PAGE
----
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The efficacy of dietetic intervention in patients with chronic obstructive pulmonary disease

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Abstract:

Background: 

Clinical trials have shown that pulmonary rehabilitation can improve the functional status and quality of life of chronic obstructive pulmonary disease (COPD) patients (Lacasse, 2006) but there is no research examining the efficacy of group dietetic intervention during standard 8 week rehabilitation courses. Current input is usually limited to a 1 h nutrition education session. This pilot study aimed to investigate whether patients receiving additional dietetic intervention during pulmonary rehabilitation significantly increased their general nutritional knowledge, thereby facilitating improvements in dietary intake and nutritional status. Methods: 

Patients were recruited from two courses of pulmonary rehabilitation and randomly allocated to a control group or an intervention group. Anthropometry (height, weight, body mass index, mid arm circumference and triceps skinfold), 3 day food diaries and nutritional knowledge questionnaires covered guidelines, food groups, choosing healthy options and diet and COPD were completed at baseline and at the end of 8 weeks. In week 2 both groups received the same nutrition education session which covered healthy eating during periods of stability as well as advice on coping with loss of appetite and reduced intake during illness and exacerbations. The intervention group was followed up during weeks 4, 6 and 7 when further anthropometric measurements were taken and additional dietary advice was provided, which addressed issues raised by individual patients. Information from food diaries was converted to nutrients using Windiets dietary analysis software. Statistical analyses were carried out using SPSS (v14) and included Mann–Whitney U non parametric tests, paired t-tests and Spearman correlations used for comparisons over time and between groups. For analysis purposes patients were classified as normal weight (NW) and overweight (OW). Approval was obtained from the appropriate Ethics Committee. Results:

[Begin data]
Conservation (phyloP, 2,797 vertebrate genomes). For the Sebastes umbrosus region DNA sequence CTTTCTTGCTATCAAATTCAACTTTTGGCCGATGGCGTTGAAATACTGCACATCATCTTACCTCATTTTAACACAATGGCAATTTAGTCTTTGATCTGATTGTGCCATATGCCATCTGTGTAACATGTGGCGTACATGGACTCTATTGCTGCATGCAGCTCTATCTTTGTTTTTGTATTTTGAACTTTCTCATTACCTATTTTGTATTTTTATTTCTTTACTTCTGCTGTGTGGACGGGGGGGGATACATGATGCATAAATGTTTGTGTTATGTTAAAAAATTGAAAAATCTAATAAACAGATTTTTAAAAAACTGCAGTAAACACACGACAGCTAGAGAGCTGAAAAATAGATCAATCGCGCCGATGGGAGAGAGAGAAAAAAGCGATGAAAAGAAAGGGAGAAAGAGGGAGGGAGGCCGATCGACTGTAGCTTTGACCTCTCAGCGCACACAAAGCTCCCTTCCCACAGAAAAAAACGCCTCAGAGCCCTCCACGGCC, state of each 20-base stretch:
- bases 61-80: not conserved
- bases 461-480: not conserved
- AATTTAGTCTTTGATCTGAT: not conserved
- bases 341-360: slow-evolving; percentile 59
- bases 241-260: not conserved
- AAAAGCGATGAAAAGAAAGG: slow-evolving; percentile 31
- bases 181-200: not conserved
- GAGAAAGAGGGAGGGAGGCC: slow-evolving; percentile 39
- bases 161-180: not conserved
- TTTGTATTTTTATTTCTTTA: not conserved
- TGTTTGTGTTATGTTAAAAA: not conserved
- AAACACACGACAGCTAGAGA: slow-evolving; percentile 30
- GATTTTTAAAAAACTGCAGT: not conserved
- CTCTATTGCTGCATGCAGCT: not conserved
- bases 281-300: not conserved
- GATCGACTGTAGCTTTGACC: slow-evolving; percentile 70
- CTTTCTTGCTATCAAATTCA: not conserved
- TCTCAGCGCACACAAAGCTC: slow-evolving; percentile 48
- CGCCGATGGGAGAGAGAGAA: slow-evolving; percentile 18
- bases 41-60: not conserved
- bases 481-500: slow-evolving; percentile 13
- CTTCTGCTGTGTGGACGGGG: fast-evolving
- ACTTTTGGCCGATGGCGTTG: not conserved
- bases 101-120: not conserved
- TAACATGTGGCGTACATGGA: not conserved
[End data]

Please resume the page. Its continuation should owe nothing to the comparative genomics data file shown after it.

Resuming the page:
Changes reported were not statistically significant (P > 0.05). Complete data sets were obtained for six control (NW = 2, OW = 4) and five intervention (NW = 1, OW = 4) patients. Nutritional knowledge increased in the control group by 5% compared to 3% in the intervention group. Control NW patients increased their energy intake resulting in a mean weight gain of 0.5 kg (SD 3.3). OW control group patients increased their energy intake by 12.4% (16.9) with a mean weight gain of 0.2 kg (2.5). All control patients increased their intake of in total fat, saturated fatty acids (SFA), sugars and sodium. Conversely there was a decrease in energy intake in the intervention group of 14.4% (17.8) and a mean weight loss of 1.5 kg (1.2) (three out of four overweight patients lost weight). Improvements in diet were shown with reduced intakes of total fat, SFA, sugars and sodium. The NW patient in the intervention group regained weight that had previously been lost. These changes did not correlate with changes in nutritional knowledge. Discussion: 

An increase in nutritional knowledge was expected to facilitate appropriate changes in dietary intake and nutritional status. Despite the lack of correlation between dietary knowledge and intake, beneficial outcomes were none-the-less observed in the intervention group. The trend for weight gain in OW control group patients, and weight loss in OW intervention group patients contrasted with results seen by Slinde et al. (2002) where the control OW patients lost weight, and OW intervention patients gained weight. It is possible that in the current study, patients in the intervention group were motivated to lose weight with repeated exposure to the dietitian, rather than an increase in nutritional knowledge. Significant anthropometrical changes were unlikely to be observed in 8 weeks, and further follow up may be necessary to establish sufficient evidence for the most efficacious level of dietetic intervention. The small sample sizes, especially with regard to weight sub groups, limits the conclusions which can be drawn. Further research is recommended, using a larger sample size, in order to make recommendations for dietetic best practice. Conclusion: 

The results of this study did not show statistical significance and the association between nutritional knowledge and improved nutritional outcomes remains unclear. However, the findings may have clinical significance since they appear to show that additional dietetic intervention may benefit the nutritional status of patients with COPD attending pulmonary rehabilitation. References 

Lacasse, Y., Goldstein, R., et al. (2006) Pulmonary rehabilitation for chronic obstructive pulmonary disease. Cochrane Database Syst. Rev. 4, CD003793.

Slinde, F., Gronberg, A.M., et al. (2002) Individual dietary intervention in patients with COPD during multidisciplinary rehabilitation. Respir. Med. 96, 330–336.

Document Type: Research Article

DOI: https://doi.org/10.1111/j.1365-277X.2008.00881_12.x

Affiliations: 1: Faculty of Health and Medical Sciences, University of Surrey, Guildford, UK 2: Department of Nutrition and Dietetics, Royal Surrey County Hospital (RSCH), Guildford, UK, Email: lindsey.bottle@nhs.net

Publication date: 2008-08-01

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